I have worked with and spoke with several new home builders, and the overwhelming majority say that they do not have AS much room on the asking price, but that they can and will often include allowances for window coverings, landscaping and other upgrades at the design center that add up quickly, so it is worth pushing them on it because they certainly aren't going to suggest it to you....so make sure your agent is willing to represent you well in a new home build. Several big pluses with purchasing a new home other than the obvious warranty and such is that the advances in building technology and materials cam add up to thousands of dollars in utility savings...which is a HUGE plus here in Phoenix. Good luck with your decision and hopefully you got some sound advice here in the Trulia forum!
Real Estate Agent
It is worth a shot....you have nothing to loose just by asking the question, or having your agent present the offer to them. I have worked for a few New Home builders in the Inland Empire (Riverside County, California) and Yes, sometimes it does happen as you will get it pushed thru...especially at the end of a community when they are at build out or if they have standing inventory. The builder will want to get rid of the product for sure.......Good Luck to you and I hope you get the perfect house to call home!
Picking a custom home builder is a lot like picking a realtorÂ®; you should interview several builders before making a decision. Do not solely rely on a referral from an agent! Do the work yourself and interview several. Hereâ€™s a short check list of questions to ask:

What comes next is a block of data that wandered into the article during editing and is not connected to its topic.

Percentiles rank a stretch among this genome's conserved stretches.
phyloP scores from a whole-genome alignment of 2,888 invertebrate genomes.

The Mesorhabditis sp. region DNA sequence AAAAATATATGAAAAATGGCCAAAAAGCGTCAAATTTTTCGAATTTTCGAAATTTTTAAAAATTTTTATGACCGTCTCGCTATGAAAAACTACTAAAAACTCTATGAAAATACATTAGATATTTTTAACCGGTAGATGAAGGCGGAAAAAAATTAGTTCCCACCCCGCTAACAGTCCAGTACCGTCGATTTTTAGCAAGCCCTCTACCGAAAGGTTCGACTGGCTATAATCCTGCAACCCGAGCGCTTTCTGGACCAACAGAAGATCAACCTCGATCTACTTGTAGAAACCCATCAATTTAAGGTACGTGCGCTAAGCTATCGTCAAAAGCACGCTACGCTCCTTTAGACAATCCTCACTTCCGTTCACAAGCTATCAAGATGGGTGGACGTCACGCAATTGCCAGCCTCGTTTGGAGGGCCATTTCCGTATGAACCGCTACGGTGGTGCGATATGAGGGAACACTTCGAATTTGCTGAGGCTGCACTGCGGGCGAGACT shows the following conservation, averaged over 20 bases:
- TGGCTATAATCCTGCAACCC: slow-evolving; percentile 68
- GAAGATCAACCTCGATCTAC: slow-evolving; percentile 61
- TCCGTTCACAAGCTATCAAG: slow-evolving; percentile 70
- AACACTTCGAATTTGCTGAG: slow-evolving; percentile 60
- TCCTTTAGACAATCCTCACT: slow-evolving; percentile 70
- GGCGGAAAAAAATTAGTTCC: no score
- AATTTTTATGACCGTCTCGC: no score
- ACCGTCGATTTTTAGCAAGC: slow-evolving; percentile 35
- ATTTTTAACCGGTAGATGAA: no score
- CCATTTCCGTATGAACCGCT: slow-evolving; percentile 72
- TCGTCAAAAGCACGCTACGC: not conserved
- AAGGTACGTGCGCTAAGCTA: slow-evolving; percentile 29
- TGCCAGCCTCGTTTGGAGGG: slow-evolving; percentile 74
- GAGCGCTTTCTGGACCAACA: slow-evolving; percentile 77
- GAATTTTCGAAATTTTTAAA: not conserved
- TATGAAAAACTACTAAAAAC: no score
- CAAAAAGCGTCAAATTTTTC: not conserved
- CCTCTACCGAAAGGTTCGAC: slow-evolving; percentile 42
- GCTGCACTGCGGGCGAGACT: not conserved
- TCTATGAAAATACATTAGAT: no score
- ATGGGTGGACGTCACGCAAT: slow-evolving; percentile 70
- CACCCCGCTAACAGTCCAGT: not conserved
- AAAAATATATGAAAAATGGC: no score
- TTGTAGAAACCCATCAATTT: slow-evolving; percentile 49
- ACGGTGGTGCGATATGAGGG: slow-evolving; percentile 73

1) Ask for current client referrals, 3 should be no problem & follow up with each regarding quality of the home and how well the builder did in regard to warranty work after the sale.
2) Ask if the builder is willing to do a cost plus contract this will save you money if the builder is ethical and doesnâ€™t try to steal.
3) If you are obtaining financing ask about construction perm loans, these are one time closing loans and usually save the customer about 2,000 and may also have a tax benefit for you. It also allows you to see all the bills and control all the money.
4) Talk with the builders bank make sure the builder has the resources to complete the project
5) Do a basic background check on the builder look for items such as liens, bankruptcies, lawsuits different company names they are an officer in that are now insolvent and in the same industry.
6) Check with the local home builders association for a list of builders in the area
7) Energy cost are going up and the trend will continue pick an Energy Star home builder and have the home certified as an energy star home this will save you money over the long term, add quality to your home and help the resale down the road. For an energy star home expect to add 2-3% to the price of the home.
8) Ask to see a written copy of the home builders warranty program.
9) CONTRACTS- usually not a big deal and all 3 types work well the question is getting the best deal for you. The 3 types are: RealtorÂ® provided (these protect the interest of the agents & brokers), builder provided (these protect the interest of the builder and usually provide more detail in regard to dispute resolution) home owner provided (these are drawn up by your attorney and favor you in the event a dispute arises) many times a builder will want to use their contracts, itâ€™s usually fine just make sure your real estate attorney reviews the document before you sign.